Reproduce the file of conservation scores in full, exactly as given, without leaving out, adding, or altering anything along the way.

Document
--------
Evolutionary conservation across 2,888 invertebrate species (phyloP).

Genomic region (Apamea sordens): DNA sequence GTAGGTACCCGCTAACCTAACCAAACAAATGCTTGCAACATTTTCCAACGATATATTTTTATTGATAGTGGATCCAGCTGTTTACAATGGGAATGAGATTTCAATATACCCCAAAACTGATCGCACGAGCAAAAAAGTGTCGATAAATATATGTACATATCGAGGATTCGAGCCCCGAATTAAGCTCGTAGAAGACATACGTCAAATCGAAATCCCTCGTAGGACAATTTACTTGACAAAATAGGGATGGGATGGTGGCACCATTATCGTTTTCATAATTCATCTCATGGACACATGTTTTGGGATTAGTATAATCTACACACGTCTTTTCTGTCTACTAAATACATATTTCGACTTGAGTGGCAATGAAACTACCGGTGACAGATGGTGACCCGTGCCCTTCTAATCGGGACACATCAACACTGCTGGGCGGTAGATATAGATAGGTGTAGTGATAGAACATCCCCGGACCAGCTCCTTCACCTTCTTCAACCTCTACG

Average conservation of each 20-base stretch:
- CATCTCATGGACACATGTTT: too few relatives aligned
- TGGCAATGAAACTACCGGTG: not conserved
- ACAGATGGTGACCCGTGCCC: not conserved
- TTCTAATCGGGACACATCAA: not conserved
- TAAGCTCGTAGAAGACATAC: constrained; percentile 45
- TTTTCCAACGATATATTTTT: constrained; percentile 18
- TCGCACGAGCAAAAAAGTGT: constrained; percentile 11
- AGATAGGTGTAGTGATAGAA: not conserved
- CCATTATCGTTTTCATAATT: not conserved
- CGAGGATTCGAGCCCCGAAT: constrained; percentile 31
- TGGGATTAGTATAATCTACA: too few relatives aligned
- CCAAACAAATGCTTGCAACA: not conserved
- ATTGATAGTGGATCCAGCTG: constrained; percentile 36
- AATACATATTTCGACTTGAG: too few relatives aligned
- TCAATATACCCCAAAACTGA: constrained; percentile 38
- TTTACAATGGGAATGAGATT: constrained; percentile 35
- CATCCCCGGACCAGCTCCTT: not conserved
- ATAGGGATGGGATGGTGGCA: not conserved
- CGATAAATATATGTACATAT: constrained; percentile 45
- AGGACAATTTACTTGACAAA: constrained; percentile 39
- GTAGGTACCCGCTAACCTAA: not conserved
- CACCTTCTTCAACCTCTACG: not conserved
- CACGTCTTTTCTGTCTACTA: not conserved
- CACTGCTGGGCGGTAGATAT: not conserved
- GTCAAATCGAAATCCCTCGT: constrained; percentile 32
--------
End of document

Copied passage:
Evolutionary conservation across 2,888 invertebrate species (phyloP).

Genomic region (Apamea sordens): DNA sequence GTAGGTACCCGCTAACCTAACCAAACAAATGCTTGCAACATTTTCCAACGATATATTTTTATTGATAGTGGATCCAGCTGTTTACAATGGGAATGAGATTTCAATATACCCCAAAACTGATCGCACGAGCAAAAAAGTGTCGATAAATATATGTACATATCGAGGATTCGAGCCCCGAATTAAGCTCGTAGAAGACATACGTCAAATCGAAATCCCTCGTAGGACAATTTACTTGACAAAATAGGGATGGGATGGTGGCACCATTATCGTTTTCATAATTCATCTCATGGACACATGTTTTGGGATTAGTATAATCTACACACGTCTTTTCTGTCTACTAAATACATATTTCGACTTGAGTGGCAATGAAACTACCGGTGACAGATGGTGACCCGTGCCCTTCTAATCGGGACACATCAACACTGCTGGGCGGTAGATATAGATAGGTGTAGTGATAGAACATCCCCGGACCAGCTCCTTCACCTTCTTCAACCTCTACG

Average conservation of each 20-base stretch:
- CATCTCATGGACACATGTTT: too few relatives aligned
- TGGCAATGAAACTACCGGTG: not conserved
- ACAGATGGTGACCCGTGCCC: not conserved
- TTCTAATCGGGACACATCAA: not conserved
- TAAGCTCGTAGAAGACATAC: constrained; percentile 45
- TTTTCCAACGATATATTTTT: constrained; percentile 18
- TCGCACGAGCAAAAAAGTGT: constrained; percentile 11
- AGATAGGTGTAGTGATAGAA: not conserved
- CCATTATCGTTTTCATAATT: not conserved
- CGAGGATTCGAGCCCCGAAT: constrained; percentile 31
- TGGGATTAGTATAATCTACA: too few relatives aligned
- CCAAACAAATGCTTGCAACA: not conserved
- ATTGATAGTGGATCCAGCTG: constrained; percentile 36
- AATACATATTTCGACTTGAG: too few relatives aligned
- TCAATATACCCCAAAACTGA: constrained; percentile 38
- TTTACAATGGGAATGAGATT: constrained; percentile 35
- CATCCCCGGACCAGCTCCTT: not conserved
- ATAGGGATGGGATGGTGGCA: not conserved
- CGATAAATATATGTACATAT: constrained; percentile 45
- AGGACAATTTACTTGACAAA: constrained; percentile 39
- GTAGGTACCCGCTAACCTAA: not conserved
- CACCTTCTTCAACCTCTACG: not conserved
- CACGTCTTTTCTGTCTACTA: not conserved
- CACTGCTGGGCGGTAGATAT: not conserved
- GTCAAATCGAAATCCCTCGT: constrained; percentile 32